Accountability at every level allows an organization to work efficiently. It is necessary not only in the case of government companies, but also other types of companies, especially, where the public’s capital is involved. This accountability is often dependent on the structure of the company as laid down in the Articles and Memorandum of Association of the company.
The mandatory segregation between the Board of Directors and shareholders helps in ensuring that the Directors who look after the governance of the company work in compliance with the company’s memorandum of association and articles of association, by making the governing body accountable to the shareholders. Furthermore, in companies where there is a segregation between the Board of Directors and the Management body, makes the management accountable to the governing body, thereby ensuring the prevention of misuse of powers.
Moreover, along with internal accountability, there is external accountability of the company to its various stakeholders like the government, environment, etc. The compliance with legal provisions makes sure that the company is being held accountable to the external stakeholders as well.
If there is no accountability in the company, it may fall prey to abusive directors who misuse the resources of the company for their own gain. It may also lead to family members holding key positions and benefitting themselves while fooling the stakeholders. Therefore, accountability is a must in any company.
Fairness and equity
Fairness allows for equitable treatment of the stakeholders inside-out, i.e. equitable treatment to the society as well. It is important for a company to give equitable treatment to all the stakeholders, and not merely the major shareholders. Even the employees and the minority shareholders should be treated fairly. For the protection of minority shareholders, there are certain provisions in the Companies Act, 2013.
- Section 235– The power to acquire the shares of dissenting shareholders-
This provision, r/w Section 232(7)(e) provides that exit offer has to be provided to the minority shareholders who have dissented to the scheme. This is also known as minority squeezing out. Such offer is a lucrative exit offer which provides the dissenting shareholders with the same value at which the shareholders are being allotted new shares. This value is greater than the market value. It is the duty of the Tribunal to ensure that the offer is lucrative in nature.
- Section 236– Purchase of Minority Shareholding
Where the majority holds at least 90% of the shares, they have the option to acquire the remaining 10% shares of the minority shareholders either at their own violation or at the request of such minority.
- Section 236(8)- In such a case, if the price is negotiated at a higher value, the majority shareholders have to pay such value.
- Oppression and mismanagement- The minority shareholders can also file a suit for oppression or mismanagement under Section 241 r/w Section 244, where they believe that such a scheme is against the interest of the company. A class action suit can also be filed under Section 245.
- Duty of Court
Miheer Mafatlal v. Mafatlal Industries (1996)- The members of the class must satisfy that they are acting in a bona-fide manner and not coercing the minority to further their own interests. The Court has a duty to ensure that the scheme is fair and just for all the classes involved.
Mafatlal Industries Ltd. In re. (1995)- The Court has a substantial supervisory role to ensure that the scheme is not against the interests of the company.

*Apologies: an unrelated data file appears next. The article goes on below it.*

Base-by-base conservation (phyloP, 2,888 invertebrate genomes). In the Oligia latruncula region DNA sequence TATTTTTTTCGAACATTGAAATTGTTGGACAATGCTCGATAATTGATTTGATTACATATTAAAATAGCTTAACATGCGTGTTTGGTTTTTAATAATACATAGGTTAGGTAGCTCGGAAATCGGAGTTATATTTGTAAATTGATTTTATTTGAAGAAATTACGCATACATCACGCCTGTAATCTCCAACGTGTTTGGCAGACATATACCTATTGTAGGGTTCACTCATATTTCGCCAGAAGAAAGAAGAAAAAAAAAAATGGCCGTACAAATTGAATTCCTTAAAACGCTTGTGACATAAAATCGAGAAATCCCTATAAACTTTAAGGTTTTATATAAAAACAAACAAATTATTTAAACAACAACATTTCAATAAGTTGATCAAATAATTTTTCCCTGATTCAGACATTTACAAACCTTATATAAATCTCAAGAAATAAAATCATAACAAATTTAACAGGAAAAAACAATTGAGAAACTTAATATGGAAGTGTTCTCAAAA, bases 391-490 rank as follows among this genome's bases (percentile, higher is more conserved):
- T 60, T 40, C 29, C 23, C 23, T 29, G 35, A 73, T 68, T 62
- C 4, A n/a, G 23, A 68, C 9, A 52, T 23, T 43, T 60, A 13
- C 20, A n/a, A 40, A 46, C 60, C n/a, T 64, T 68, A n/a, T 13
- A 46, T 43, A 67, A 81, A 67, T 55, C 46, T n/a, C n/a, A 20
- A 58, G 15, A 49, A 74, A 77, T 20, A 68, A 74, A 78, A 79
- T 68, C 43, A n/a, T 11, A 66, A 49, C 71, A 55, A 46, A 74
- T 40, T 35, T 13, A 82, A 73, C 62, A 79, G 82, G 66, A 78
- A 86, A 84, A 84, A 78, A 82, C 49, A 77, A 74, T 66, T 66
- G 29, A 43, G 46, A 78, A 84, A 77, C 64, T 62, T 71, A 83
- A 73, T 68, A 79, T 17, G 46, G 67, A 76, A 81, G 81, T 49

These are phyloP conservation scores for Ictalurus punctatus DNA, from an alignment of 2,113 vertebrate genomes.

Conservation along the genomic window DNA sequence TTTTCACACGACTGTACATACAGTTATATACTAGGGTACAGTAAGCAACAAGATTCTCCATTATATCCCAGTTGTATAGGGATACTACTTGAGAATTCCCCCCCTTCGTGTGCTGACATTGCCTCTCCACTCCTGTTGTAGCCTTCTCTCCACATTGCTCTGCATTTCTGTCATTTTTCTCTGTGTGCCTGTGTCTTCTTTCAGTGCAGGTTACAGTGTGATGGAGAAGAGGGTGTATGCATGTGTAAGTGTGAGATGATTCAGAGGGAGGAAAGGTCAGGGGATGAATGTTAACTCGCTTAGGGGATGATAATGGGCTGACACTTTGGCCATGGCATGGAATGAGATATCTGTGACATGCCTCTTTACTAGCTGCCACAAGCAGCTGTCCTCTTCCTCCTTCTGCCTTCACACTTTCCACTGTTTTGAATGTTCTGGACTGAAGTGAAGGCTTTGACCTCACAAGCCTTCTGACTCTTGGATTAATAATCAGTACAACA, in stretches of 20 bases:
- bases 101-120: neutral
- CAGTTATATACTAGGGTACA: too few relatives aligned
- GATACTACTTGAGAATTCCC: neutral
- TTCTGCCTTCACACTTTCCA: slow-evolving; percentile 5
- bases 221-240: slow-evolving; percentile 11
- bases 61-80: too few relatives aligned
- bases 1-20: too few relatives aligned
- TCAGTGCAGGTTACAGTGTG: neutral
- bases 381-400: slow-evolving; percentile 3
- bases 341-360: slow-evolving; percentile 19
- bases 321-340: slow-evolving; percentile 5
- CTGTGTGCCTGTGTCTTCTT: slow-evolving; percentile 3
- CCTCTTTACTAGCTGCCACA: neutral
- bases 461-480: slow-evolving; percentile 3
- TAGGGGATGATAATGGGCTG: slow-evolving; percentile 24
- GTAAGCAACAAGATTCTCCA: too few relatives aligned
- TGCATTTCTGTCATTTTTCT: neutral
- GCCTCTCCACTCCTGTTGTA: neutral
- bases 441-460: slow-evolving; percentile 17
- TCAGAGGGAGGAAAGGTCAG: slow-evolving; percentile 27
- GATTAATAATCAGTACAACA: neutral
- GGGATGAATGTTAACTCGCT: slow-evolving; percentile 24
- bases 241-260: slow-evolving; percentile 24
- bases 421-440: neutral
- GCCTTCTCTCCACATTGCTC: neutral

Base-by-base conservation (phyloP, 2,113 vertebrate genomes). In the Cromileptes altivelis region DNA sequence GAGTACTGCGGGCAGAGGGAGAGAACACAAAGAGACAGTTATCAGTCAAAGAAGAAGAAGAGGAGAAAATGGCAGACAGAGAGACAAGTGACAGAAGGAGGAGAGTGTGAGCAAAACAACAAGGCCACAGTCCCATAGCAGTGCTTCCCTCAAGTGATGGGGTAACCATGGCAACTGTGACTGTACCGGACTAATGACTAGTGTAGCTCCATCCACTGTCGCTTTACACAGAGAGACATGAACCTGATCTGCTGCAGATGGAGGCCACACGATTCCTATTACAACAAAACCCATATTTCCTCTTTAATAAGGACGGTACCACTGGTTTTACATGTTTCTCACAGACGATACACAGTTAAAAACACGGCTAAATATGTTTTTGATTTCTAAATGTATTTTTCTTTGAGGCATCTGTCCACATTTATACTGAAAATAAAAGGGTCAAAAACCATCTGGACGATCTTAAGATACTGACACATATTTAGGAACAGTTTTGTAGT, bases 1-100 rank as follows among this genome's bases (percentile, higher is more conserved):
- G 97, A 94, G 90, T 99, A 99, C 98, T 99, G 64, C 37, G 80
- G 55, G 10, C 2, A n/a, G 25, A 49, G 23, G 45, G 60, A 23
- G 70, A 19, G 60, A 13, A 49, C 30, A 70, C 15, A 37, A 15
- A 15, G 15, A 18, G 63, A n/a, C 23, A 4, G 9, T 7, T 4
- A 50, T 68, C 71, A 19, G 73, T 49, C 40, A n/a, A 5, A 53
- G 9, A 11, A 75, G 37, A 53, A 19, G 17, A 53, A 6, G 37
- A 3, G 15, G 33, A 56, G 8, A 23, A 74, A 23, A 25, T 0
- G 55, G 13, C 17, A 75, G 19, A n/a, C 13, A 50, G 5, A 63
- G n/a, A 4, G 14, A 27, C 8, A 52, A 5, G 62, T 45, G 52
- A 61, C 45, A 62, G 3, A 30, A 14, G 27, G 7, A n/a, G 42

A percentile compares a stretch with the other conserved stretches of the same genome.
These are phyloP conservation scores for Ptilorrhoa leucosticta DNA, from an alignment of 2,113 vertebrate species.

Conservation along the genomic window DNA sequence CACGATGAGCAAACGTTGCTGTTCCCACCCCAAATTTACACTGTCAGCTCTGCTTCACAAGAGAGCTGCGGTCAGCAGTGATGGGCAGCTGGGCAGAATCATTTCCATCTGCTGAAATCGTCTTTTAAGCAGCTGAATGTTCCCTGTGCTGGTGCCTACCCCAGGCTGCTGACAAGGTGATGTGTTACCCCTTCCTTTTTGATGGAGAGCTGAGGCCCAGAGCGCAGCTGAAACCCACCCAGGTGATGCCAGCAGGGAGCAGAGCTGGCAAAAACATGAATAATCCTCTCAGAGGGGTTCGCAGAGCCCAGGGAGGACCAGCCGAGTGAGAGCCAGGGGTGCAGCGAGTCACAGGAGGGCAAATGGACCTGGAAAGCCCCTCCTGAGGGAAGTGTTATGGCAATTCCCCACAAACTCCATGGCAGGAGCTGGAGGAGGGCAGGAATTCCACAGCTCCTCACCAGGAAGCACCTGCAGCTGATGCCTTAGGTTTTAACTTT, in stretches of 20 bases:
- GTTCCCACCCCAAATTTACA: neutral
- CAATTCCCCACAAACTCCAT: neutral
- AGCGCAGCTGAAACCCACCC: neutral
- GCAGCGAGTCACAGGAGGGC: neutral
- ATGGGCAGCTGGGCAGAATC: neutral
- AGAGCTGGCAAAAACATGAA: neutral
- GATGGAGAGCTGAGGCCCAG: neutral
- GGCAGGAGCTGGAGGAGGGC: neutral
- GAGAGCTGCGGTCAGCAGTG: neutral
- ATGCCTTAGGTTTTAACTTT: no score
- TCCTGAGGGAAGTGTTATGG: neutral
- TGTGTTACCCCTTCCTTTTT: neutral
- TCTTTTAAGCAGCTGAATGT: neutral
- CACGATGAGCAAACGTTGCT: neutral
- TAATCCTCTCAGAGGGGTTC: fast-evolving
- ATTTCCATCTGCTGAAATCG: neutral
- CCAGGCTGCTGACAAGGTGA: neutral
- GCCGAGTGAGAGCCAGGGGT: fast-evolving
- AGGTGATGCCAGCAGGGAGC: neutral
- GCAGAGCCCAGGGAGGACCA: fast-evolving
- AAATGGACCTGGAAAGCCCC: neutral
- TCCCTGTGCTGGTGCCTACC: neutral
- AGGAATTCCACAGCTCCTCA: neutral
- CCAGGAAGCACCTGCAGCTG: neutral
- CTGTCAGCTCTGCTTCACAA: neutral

- Takeovers- The SEBI has power to appoint an investigating officer to see into the matter either on their own volition or at the request of persons whose interests are involved in a takeover.
- Section 230– Aggrieved persons can file an application to the Tribunal under Section 230(12) of the Companies Act.
There are certain duties that are cast on the directors of a company which impose responsibility on the directors. Any contravention of such responsibilities would lead to the penalization of the directors involved. Section 166 of the Companies Act, 2013 prescribes the duties of a director as-
- To act as per the Articles of Association of the company;
- To act in good faith;
- To work for the benefit of the company;
- To not make any undue gains or benefits;
- To not assign the office to another person as per his own wishes.
Furthermore, there are certain provisions under the Companies Act, 2013 which impose the personal liability of a director, especially in cases of fraud under Section 447.
Advantages of ensuring good governance
- Prevention of legal liability- a company which is ethical and follows a good governance pattern will be able to prevent various kinds of legal liabilities, especially pertaining to fraud. Thereby, saving the company from various litigation costs.
- Company growth- it is evident from various studies that a good corporate governance structure leads to a better company growth. People are willing to invest in those companies which are able to gain their trust by having a good governance structure and balancing the interests of the stakeholders. This leads to higher stock prices due to greater demand and company growth.
- Reduction of risk- a good governance helps to reduce the risk in the company as the company policies are such that they are able to factor in changing circumstances.
- Better public image- a company which balances the interests of all the stakeholders also achieves a better public image, which consequently drives up profits of the company as well as the interest of investors in the company.
A growing company needs to incorporate the four pillars of good corporate governance into their policies. This will help in not only meeting the legal compliances, but also providing other advantages to the company. Even if the company is not a public company, which has to mandatorily meet with some of these requirements, it is advisable to integrate the pillars of good corporate governance in the functioning and the governance of the company.
 Dr. Sanjiv Agarwal, ETHICS IN GOOD CORPORATE GOVERNANCE, Tax Management India (2009), https://www.taxmanagementindia.com/visitor/detail_article.asp?ArticleID=545 (last visited Feb 3, 2021).